This image above is popping up on social media, and many mistakenly believe it was taken this year.
Although this photograph and the policy it conveys are real, the sign wasn’t posted at a Nordstrom store in 2015. The image dates from 2009, when it was first published by The Consumerist. But even then, Nordstrom’s “Christmas after Thanksgiving” policy was old news, and web sites reporting in 2009 that the store had just “announced” a new policy about their Christmas decorating plans were mistaken.
In fact, Nordstrom’s policy dates back much further. Consider this story from The Baltimore Sun in 1992:
When area shoppers began flocking to Towson Town Center in September to check out the new kid on the block, they found a number of distinctive touches that set Nordstrom, the Seattle-based chain, off from other area retailers: the huge inventory of shoes, the foot massager in the ladies’ lounge, the coffee bar, the high level of personal service. And during Nordstrom’s first season here, they may have noticed one other way Nordstrom distinguishes itself from its competition: no Christmas decorations until after Thanksgiving. The Towson store, which was practically void of all Christmas-related items on Wednesday, opens today fully decorated for the holidays and ready for the biggest shopping day of the year, thanks to about 75 store employees who stayed after closing Wednesday night and decorated until the early morning hours. “No decorations before Thanksgiving — it’s a hallmark of Nordstrom,” said Lesa A. Sroufe, an analyst with Ragen nTC MacKenzie in Seattle. “They’re very high on tradition and they’re very high on trying to keep a high quality. Tradition is very important to the Nordstrom family, and they’d rather keep to tradition as opposed to thinking how to pump sales.” That, in turn, adds to Nordstrom’s image of being a class act, she said. Nordstrom says that while the policy may mean an all-out last-minute push by employees, it gives customers a chance to savor one holiday at a time. “I think it makes a difference to a lot of customers who really value Thanksgiving,” says Marty Wikstrom, Nordstrom vice president and general manager for the capital region. “The holiday shopping season is such a major shopping season for all retailers, they tend to start the season earlier and earlier . . . but we place a tremendous value on each holiday. Thanksgiving is the time for celebrating blessings together.”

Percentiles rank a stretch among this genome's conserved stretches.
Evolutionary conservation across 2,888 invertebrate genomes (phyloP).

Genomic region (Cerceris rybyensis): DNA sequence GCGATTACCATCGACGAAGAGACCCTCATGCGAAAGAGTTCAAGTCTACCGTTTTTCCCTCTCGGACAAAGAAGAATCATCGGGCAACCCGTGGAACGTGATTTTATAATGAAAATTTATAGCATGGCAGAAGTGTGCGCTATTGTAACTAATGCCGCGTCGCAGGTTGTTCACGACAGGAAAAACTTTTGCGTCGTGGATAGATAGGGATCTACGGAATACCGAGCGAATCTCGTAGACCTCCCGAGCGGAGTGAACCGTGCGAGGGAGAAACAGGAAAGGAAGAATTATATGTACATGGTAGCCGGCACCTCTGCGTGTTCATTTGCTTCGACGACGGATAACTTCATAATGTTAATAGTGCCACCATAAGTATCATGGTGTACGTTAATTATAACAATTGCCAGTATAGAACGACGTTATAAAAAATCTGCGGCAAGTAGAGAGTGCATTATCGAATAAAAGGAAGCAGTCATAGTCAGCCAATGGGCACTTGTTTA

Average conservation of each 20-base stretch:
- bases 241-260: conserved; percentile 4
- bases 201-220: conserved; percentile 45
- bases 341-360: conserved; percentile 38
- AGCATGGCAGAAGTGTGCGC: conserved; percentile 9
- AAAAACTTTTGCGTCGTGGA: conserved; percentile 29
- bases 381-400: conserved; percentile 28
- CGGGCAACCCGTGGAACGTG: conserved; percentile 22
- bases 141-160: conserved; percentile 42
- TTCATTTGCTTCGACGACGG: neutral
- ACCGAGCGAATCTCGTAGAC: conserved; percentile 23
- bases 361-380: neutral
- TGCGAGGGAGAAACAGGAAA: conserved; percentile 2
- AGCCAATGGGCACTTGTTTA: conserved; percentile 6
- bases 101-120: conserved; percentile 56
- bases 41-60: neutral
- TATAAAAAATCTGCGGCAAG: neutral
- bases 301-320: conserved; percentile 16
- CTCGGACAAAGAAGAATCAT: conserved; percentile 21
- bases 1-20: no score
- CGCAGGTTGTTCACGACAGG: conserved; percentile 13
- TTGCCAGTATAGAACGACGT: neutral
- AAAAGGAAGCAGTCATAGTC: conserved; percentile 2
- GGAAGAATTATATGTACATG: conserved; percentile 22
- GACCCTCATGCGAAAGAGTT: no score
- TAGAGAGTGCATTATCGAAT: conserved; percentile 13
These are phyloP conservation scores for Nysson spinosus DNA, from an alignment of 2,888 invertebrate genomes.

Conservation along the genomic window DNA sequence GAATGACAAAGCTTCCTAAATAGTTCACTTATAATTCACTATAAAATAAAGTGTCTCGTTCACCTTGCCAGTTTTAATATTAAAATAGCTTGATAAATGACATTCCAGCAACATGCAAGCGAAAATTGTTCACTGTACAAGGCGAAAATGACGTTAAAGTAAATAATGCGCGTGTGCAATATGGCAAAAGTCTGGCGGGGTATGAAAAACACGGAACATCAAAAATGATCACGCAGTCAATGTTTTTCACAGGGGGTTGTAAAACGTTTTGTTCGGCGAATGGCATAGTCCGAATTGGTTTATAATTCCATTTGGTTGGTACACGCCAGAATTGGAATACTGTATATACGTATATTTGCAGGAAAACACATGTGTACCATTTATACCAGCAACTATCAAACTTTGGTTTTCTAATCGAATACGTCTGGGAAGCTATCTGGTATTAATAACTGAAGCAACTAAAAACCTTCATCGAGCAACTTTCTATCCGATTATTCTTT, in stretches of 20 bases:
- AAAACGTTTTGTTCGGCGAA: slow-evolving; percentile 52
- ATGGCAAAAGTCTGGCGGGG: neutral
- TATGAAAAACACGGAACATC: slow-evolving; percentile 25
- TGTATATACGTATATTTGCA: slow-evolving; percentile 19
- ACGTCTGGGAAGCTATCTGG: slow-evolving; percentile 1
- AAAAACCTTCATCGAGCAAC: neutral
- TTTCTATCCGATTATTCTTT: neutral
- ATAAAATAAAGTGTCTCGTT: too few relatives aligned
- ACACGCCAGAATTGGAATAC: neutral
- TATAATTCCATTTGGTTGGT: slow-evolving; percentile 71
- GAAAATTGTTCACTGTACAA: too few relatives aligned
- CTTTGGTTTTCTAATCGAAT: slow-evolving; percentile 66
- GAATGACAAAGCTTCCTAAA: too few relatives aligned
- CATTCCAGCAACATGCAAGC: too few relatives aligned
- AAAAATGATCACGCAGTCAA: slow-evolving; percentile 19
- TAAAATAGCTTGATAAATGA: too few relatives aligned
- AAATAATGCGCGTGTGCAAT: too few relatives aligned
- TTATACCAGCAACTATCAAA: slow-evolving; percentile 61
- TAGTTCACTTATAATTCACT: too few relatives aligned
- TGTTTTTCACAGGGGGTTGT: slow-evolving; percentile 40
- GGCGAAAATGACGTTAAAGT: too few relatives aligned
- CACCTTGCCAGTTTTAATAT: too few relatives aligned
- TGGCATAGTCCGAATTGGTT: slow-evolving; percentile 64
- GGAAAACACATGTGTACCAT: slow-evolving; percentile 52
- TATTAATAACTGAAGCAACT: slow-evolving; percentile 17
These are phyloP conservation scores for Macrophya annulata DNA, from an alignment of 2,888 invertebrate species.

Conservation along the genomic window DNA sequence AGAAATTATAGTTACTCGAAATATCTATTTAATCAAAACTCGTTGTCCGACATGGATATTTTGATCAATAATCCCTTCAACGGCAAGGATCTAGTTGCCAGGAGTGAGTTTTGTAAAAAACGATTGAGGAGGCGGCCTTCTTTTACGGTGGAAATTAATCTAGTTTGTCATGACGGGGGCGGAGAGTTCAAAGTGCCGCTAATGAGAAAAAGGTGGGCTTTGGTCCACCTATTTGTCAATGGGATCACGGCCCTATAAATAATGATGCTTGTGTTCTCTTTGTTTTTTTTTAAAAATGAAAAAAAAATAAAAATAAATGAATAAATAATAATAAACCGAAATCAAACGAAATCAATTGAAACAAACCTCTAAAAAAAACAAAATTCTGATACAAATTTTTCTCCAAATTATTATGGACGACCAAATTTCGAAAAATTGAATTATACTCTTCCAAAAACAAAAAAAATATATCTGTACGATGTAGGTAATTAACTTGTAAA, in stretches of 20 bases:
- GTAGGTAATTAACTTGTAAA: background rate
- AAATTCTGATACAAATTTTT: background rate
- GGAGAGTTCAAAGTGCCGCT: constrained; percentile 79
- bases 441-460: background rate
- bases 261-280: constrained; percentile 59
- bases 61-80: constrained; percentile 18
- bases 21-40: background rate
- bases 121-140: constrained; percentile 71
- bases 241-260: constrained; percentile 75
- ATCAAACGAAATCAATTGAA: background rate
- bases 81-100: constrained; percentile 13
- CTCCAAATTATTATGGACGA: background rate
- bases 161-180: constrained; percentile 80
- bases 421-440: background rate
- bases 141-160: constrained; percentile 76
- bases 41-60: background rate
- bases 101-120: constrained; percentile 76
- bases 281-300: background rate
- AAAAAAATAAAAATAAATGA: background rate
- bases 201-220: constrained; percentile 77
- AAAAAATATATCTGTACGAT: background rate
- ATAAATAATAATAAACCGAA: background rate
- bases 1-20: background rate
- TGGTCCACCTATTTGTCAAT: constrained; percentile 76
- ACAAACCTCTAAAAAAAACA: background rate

Meantime, I was surprised, and a little annoyed, to be assaulted by Christmas music (and, of course, decorations) when shopping at Macy’s last night. Humbug.
Meantime, at the other end of the spectrum—from the sublime, way past ridiculous, straightaway into repugnant—check out how Bloomingdales is getting people primed for Christmas.
Nothing like date rape to put you in the holiday spirit, eh?